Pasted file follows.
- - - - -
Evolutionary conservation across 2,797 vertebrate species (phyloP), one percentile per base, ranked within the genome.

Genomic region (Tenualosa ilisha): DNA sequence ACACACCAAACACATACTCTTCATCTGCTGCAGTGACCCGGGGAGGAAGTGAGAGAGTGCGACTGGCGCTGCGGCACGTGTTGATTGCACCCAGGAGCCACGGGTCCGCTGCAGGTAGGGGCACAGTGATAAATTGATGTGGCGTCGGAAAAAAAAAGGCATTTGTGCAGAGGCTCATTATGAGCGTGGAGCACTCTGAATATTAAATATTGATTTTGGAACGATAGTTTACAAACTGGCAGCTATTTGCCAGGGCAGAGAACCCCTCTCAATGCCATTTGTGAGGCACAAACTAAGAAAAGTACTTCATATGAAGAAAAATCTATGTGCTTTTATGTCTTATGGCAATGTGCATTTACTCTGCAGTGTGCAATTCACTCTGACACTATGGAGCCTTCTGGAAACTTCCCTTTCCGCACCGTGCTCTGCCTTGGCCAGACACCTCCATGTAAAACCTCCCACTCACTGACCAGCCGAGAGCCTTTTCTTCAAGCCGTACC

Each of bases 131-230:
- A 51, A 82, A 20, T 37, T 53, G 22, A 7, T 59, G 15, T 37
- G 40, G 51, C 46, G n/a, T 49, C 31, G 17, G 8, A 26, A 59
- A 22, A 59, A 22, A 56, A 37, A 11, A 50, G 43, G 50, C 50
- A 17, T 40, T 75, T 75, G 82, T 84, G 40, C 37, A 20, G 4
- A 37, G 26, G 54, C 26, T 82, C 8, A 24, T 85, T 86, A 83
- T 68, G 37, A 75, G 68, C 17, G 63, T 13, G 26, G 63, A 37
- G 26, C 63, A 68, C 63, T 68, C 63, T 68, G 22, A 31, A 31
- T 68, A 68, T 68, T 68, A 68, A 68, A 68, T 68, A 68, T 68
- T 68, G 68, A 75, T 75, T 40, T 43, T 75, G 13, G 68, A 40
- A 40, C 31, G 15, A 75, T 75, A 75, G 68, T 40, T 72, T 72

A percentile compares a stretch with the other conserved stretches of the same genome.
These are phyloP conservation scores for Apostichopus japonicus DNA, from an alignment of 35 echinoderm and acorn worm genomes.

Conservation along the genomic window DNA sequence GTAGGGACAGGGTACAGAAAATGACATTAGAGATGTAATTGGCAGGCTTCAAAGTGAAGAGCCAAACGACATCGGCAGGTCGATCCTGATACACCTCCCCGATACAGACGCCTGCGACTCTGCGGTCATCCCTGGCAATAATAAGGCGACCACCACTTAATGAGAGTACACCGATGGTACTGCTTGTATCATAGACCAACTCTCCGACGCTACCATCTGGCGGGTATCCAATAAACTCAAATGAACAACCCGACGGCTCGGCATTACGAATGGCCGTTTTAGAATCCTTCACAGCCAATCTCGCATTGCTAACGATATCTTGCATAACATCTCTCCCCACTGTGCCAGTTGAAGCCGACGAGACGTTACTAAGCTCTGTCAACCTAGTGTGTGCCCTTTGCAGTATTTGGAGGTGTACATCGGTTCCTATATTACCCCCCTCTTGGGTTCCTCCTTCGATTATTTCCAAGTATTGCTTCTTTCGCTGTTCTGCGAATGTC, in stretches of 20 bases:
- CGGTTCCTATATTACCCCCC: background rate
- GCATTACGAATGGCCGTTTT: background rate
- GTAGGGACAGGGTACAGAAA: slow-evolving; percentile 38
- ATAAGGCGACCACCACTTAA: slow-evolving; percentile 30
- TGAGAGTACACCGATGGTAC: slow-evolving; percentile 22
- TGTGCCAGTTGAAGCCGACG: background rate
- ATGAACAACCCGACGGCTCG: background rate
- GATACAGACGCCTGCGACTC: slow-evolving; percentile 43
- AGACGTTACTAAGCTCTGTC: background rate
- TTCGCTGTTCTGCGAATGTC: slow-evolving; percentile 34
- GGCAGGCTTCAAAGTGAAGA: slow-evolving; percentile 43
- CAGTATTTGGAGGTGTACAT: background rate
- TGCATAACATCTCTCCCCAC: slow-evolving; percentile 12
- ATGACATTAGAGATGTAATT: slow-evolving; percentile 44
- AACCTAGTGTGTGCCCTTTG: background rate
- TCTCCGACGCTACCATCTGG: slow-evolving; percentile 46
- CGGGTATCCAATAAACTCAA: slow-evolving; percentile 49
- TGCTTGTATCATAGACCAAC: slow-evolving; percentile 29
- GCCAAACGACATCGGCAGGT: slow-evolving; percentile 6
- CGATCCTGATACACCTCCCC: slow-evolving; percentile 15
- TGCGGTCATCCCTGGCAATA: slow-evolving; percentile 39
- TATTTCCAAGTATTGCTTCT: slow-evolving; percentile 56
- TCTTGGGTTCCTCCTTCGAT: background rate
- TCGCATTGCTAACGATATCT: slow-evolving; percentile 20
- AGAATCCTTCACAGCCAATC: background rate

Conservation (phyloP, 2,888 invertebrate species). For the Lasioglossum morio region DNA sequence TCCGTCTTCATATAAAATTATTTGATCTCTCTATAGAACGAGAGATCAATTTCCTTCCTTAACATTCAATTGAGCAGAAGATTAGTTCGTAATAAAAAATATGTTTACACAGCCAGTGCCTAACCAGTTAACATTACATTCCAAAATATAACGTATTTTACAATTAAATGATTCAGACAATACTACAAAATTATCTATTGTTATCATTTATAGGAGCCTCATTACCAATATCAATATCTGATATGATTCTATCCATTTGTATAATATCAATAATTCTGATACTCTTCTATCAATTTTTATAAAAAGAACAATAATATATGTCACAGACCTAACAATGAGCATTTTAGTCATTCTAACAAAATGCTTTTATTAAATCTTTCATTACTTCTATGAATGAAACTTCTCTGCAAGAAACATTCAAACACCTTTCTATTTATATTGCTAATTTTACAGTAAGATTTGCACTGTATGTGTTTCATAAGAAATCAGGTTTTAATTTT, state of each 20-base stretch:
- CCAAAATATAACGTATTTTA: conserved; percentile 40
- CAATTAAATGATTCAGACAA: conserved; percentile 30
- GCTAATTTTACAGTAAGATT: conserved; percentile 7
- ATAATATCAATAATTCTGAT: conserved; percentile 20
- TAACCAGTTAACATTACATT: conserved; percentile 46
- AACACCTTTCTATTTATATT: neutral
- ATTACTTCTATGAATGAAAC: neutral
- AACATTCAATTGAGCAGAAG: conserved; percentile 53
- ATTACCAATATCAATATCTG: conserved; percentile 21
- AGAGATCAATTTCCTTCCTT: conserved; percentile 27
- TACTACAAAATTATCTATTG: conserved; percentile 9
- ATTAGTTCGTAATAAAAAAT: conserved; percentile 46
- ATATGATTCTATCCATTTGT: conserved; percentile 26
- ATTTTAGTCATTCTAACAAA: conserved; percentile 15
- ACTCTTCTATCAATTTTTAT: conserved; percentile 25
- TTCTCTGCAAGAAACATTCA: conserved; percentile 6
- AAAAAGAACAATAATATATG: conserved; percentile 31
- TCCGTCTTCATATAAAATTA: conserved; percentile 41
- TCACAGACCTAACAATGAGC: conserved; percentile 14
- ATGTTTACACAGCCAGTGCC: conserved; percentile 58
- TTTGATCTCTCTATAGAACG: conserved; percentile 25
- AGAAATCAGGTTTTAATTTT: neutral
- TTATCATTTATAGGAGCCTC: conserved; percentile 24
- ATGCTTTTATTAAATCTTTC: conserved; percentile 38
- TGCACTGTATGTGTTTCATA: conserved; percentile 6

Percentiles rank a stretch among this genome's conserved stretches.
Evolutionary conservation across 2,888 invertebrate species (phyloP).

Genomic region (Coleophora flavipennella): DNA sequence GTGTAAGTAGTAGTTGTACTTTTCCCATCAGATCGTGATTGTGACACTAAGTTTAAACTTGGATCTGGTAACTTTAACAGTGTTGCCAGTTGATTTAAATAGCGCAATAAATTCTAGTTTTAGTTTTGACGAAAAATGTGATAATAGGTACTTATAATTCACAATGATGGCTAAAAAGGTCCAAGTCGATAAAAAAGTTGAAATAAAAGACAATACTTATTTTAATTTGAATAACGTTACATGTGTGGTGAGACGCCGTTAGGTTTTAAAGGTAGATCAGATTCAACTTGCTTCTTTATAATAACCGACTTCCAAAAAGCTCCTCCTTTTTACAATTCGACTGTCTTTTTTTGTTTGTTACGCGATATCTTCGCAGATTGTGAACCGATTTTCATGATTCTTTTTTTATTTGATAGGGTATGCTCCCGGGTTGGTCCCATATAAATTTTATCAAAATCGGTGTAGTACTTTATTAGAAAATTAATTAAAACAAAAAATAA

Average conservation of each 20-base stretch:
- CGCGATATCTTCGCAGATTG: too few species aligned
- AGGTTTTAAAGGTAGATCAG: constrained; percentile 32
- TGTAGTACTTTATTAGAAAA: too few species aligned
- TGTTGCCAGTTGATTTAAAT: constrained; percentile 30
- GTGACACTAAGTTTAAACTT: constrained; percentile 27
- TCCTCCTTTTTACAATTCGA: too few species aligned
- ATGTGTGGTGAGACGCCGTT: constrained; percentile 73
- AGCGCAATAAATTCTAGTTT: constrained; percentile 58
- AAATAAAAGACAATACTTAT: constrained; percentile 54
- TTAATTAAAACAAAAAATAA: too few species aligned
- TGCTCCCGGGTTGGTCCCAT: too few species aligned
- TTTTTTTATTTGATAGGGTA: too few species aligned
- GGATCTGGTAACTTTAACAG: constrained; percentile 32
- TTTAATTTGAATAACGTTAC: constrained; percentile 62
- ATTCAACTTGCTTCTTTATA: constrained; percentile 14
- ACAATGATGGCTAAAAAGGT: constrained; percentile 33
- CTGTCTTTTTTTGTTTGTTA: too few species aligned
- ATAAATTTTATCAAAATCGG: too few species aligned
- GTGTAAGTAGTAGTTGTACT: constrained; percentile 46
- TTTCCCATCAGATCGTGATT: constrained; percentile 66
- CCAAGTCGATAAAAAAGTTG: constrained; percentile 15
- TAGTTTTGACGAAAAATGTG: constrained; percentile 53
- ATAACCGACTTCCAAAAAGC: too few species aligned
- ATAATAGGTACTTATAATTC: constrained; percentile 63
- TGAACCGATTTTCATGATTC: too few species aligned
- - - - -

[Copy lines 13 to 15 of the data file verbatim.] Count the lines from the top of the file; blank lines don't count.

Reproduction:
- A 40, C 31, G 15, A 75, T 75, A 75, G 68, T 40, T 72, T 72

A percentile compares a stretch with the other conserved stretches of the same genome.
These are phyloP conservation scores for Apostichopus japonicus DNA, from an alignment of 35 echinoderm and acorn worm genomes.